Identifier

etd-03182005-105307

Degree

Doctor of Philosophy (PhD)

Department

Biological Sciences

Document Type

Dissertation

Abstract

Long INterspersed Elements (LINEs or L1)and Short INterspersed Elements (SINEs) have played a critical role in shaping the human genomic landscape, making up about 33% of the human genomic mass. In this work, preTa, an L1 subfamily and the Ya-lineage of Alu SINEs were examined to determine their impact on the human genomic architecture and diversity. We analyzed 362 preTa L1 elements and 2318 Ya lineage Alu elements using computational methods and polymerase chain reaction (PCR) assays. PCR analysis on a geographically distinct panel of human populations indicated that 33 (14%) of preTa L1 elements and 313 (22%) of Ya-lineage Alu elements were polymorphic for insertion presence/absence. DNA sequence analysis of the preTa and the Ya-lineage subfamilies indicated an estimated average age of 2.34 and 2.27 million years respectively. This suggests that these elements began to amplify after the human lineage radiated from the non-human primates. None of the mobile elements analyzed were also located in orthologous non-human primate loci, supporting the fact that they are homoplasy free genetic characters. The continued amplification of mobile elements throughout evolutionary time and their variable insertion frequencies in diverse human populations make them robust tools for population genetics and comparative genomics.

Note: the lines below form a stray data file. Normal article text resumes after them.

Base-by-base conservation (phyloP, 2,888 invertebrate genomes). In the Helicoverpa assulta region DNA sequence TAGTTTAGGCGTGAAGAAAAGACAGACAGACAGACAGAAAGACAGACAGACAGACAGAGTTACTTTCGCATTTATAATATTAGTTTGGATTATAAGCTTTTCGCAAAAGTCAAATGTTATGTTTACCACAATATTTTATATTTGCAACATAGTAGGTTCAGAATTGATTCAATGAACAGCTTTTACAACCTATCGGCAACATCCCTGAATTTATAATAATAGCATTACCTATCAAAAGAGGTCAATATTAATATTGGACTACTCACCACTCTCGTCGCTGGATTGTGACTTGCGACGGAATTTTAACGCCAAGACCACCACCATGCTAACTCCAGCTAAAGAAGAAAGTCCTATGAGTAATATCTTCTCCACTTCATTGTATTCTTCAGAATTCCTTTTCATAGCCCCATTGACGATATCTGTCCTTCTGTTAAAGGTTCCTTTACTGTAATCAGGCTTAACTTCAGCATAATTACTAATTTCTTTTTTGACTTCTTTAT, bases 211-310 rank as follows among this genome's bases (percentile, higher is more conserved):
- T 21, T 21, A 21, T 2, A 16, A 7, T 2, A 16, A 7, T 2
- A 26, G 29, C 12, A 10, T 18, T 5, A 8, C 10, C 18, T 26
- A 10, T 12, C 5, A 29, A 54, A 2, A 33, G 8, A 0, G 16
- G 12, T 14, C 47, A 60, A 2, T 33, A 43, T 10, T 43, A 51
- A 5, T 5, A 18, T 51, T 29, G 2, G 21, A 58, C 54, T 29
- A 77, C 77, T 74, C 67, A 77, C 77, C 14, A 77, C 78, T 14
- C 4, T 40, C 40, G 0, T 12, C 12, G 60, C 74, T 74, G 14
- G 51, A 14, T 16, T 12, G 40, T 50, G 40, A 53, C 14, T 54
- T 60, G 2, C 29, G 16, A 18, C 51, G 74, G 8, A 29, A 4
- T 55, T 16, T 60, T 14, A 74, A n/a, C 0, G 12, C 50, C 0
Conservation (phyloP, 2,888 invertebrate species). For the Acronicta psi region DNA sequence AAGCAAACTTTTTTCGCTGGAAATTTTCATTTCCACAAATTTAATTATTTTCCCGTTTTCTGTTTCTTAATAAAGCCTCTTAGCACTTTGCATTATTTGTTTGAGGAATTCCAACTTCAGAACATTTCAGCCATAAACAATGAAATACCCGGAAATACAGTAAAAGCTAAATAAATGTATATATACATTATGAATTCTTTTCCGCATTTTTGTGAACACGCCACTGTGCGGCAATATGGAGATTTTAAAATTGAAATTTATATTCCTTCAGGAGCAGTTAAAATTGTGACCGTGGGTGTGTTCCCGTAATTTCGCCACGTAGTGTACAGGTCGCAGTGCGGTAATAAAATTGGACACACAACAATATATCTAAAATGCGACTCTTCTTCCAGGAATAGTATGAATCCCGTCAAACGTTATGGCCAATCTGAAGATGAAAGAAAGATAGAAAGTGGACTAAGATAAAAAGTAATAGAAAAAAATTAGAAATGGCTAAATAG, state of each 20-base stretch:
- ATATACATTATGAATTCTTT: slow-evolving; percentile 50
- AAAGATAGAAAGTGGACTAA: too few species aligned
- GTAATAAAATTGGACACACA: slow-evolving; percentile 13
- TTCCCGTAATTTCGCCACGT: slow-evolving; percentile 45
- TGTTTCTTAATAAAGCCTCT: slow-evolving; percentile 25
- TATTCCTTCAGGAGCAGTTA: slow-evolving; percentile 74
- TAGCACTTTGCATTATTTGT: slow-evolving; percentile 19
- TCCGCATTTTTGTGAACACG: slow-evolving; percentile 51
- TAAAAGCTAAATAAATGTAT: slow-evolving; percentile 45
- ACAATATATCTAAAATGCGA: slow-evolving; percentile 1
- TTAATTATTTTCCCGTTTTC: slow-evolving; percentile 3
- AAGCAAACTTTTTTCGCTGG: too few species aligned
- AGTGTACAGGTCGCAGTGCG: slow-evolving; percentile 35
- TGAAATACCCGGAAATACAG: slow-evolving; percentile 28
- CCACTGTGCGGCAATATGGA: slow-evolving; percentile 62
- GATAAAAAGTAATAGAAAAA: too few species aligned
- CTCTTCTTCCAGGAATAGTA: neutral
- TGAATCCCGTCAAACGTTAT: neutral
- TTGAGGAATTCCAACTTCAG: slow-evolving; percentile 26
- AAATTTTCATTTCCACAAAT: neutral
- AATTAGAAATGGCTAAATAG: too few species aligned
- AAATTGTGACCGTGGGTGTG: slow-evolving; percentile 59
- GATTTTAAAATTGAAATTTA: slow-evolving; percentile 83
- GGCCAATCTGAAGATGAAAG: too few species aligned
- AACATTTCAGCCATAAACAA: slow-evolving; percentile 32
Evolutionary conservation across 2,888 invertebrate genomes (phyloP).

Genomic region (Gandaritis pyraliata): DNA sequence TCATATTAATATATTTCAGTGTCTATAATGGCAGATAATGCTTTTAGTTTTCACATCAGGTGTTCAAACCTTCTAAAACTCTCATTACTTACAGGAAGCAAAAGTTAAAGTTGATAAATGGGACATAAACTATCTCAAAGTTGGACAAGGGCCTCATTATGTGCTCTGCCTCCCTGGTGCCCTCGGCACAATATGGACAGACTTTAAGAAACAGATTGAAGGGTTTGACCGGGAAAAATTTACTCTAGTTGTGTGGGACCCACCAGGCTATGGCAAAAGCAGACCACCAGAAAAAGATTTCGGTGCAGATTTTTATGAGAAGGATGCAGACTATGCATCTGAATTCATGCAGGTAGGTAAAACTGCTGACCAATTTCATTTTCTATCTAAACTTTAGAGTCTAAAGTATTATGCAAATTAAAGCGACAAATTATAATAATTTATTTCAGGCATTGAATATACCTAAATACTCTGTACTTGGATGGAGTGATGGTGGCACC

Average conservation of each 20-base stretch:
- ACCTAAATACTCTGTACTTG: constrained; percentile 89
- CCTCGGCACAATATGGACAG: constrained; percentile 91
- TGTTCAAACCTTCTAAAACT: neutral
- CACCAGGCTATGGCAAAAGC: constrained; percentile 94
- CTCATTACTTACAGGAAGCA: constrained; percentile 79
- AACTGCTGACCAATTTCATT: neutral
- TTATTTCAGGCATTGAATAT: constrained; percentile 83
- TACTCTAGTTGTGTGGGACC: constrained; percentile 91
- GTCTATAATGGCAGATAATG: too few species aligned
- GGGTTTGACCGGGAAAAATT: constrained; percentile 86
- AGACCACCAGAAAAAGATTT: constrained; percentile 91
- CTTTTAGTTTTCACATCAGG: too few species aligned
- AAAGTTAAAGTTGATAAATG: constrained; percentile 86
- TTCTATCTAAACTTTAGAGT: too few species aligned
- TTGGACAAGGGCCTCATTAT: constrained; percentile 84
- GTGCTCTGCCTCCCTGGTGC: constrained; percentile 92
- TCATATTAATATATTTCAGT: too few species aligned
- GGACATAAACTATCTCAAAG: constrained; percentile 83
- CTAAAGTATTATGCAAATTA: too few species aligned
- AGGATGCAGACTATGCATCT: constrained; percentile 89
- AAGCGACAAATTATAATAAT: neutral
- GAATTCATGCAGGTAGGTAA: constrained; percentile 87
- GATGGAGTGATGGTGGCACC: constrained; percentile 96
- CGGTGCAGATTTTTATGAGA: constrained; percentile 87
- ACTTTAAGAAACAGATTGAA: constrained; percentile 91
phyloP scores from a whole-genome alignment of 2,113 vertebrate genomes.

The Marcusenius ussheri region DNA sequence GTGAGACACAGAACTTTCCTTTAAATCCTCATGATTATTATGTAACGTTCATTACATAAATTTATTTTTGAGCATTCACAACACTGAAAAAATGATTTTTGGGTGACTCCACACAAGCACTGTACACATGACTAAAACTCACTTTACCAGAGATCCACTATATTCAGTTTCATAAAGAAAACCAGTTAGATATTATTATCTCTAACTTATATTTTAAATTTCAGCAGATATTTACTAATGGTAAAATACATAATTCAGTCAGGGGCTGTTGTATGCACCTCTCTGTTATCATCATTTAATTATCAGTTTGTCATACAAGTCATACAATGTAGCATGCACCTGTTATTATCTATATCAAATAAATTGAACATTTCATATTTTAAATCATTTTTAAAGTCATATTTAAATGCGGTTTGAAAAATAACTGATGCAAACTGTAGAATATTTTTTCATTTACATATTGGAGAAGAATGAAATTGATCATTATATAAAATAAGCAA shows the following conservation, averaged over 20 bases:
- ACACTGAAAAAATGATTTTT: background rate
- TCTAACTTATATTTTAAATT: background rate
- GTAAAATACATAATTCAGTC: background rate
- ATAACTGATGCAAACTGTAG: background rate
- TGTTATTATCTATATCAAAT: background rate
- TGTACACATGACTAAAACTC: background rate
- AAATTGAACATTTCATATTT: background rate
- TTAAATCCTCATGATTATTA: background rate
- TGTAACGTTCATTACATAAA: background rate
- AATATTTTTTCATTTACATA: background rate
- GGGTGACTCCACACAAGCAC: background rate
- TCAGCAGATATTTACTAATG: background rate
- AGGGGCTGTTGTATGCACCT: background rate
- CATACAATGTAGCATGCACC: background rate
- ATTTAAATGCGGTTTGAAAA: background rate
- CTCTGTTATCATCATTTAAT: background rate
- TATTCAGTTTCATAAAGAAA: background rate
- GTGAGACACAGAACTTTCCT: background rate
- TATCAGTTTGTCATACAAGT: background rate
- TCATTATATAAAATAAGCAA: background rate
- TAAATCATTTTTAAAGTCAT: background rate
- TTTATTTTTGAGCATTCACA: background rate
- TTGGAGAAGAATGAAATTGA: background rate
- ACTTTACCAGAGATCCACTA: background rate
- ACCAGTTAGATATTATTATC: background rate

Date

2005

Document Availability at the Time of Submission

Release the entire work immediately for access worldwide.

Committee Chair

Mark Batzer

Share

COinS